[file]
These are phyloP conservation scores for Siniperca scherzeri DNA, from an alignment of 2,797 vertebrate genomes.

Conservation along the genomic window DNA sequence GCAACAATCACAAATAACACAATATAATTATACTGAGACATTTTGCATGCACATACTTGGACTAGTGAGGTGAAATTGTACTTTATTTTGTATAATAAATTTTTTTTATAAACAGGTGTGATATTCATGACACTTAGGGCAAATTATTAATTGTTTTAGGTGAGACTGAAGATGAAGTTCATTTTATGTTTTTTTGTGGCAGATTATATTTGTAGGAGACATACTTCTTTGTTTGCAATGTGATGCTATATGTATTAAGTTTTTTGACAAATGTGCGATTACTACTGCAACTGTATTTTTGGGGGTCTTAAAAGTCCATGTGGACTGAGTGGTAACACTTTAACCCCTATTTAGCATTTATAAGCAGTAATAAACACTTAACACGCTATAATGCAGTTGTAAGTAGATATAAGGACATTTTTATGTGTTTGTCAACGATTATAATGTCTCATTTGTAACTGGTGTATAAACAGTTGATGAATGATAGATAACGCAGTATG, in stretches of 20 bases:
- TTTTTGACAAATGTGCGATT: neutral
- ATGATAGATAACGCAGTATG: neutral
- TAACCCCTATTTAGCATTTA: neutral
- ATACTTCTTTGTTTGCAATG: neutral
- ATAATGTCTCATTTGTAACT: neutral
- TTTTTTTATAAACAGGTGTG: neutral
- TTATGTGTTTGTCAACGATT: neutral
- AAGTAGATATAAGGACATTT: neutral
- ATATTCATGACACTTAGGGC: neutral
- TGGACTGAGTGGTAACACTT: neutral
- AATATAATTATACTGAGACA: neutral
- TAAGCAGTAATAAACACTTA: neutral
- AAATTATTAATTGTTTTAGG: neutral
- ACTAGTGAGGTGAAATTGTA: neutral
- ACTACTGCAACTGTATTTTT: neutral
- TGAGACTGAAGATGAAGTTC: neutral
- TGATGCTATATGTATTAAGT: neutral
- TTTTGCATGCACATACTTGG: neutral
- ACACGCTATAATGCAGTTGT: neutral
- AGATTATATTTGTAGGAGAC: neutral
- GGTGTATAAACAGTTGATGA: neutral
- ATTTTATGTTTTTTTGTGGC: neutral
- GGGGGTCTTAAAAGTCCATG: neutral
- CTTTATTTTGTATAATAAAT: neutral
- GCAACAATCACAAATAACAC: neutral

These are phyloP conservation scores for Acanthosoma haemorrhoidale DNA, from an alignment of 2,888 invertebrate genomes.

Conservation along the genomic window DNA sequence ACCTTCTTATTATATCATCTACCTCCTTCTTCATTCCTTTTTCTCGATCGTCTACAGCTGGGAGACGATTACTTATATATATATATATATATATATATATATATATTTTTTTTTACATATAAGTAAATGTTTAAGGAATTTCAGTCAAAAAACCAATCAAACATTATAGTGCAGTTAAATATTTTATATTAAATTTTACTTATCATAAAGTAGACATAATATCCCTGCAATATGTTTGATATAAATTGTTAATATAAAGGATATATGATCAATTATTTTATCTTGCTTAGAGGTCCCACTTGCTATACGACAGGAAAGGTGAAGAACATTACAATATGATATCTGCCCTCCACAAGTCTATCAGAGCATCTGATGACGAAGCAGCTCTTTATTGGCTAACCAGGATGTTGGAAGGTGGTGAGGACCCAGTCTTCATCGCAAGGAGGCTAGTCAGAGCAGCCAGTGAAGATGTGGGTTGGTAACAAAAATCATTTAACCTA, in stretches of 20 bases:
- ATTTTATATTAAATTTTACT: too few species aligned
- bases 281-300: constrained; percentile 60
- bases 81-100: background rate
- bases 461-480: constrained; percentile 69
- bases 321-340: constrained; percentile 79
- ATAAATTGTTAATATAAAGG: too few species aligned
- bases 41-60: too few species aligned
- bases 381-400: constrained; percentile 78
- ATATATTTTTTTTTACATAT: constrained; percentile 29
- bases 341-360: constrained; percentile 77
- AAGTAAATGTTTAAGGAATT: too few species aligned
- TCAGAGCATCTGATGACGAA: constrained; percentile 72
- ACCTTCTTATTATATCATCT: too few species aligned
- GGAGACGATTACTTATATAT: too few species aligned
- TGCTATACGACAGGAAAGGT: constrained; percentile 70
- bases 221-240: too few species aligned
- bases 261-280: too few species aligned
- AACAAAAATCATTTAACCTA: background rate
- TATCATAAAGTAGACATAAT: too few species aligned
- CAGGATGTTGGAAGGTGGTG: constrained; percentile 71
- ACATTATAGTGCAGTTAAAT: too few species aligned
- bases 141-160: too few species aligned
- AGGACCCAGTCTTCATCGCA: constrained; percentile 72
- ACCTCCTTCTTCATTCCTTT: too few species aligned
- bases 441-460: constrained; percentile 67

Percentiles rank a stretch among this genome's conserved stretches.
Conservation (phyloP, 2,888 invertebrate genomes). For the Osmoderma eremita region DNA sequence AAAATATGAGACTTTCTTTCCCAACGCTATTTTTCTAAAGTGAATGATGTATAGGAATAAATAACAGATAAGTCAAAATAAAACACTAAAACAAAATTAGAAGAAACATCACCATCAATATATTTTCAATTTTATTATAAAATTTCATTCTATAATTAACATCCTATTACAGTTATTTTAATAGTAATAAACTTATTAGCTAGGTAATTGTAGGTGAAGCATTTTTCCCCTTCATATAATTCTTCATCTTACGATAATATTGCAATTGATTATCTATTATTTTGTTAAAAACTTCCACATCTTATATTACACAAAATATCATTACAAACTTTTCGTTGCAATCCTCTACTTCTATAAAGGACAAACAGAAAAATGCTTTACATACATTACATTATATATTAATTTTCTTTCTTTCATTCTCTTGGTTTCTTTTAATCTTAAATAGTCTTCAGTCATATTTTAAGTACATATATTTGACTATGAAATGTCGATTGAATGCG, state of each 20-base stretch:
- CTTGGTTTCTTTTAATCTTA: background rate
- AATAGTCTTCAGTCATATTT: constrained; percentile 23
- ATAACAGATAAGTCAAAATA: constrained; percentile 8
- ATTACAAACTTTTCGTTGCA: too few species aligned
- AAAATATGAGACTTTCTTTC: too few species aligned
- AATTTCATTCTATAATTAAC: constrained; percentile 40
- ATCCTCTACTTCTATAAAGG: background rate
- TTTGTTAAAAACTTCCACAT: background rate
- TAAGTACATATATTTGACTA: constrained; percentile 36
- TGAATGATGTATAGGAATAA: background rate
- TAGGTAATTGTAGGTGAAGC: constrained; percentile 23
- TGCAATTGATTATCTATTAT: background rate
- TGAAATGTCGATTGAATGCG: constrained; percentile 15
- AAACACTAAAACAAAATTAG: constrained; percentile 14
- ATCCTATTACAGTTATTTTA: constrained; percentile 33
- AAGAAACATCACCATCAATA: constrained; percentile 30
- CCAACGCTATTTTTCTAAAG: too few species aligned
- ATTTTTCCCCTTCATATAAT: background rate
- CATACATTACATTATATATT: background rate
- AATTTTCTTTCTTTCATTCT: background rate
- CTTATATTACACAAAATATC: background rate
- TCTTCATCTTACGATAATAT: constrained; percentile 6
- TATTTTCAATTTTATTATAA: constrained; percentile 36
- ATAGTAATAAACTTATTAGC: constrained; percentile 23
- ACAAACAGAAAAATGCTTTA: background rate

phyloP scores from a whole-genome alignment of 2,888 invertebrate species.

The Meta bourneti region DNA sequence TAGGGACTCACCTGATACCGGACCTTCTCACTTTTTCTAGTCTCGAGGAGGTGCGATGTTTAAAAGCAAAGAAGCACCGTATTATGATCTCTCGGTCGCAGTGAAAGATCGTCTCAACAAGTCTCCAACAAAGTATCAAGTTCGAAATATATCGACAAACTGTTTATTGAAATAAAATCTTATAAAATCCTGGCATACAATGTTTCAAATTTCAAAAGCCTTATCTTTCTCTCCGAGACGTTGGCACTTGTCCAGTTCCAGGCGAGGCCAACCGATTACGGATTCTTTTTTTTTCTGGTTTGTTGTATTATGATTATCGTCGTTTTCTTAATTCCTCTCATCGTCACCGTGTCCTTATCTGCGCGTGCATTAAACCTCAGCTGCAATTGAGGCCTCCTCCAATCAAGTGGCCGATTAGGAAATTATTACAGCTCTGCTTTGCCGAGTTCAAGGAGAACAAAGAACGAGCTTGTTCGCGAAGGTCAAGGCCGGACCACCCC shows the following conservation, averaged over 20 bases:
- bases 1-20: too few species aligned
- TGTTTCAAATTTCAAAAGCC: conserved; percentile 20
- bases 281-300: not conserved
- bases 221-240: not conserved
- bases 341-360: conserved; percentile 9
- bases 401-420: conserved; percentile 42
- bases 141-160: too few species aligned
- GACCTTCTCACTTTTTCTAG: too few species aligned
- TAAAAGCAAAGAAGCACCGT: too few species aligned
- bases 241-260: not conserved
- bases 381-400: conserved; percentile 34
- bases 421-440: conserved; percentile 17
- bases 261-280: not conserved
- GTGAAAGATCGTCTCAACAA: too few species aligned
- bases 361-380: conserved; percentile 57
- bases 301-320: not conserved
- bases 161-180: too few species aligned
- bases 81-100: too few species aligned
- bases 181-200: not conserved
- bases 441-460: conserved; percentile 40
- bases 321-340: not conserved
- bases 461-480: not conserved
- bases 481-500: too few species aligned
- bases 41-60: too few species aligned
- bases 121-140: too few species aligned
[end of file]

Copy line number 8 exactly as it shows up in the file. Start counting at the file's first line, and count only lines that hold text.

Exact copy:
- TTTTTTTATAAACAGGTGTG: neutral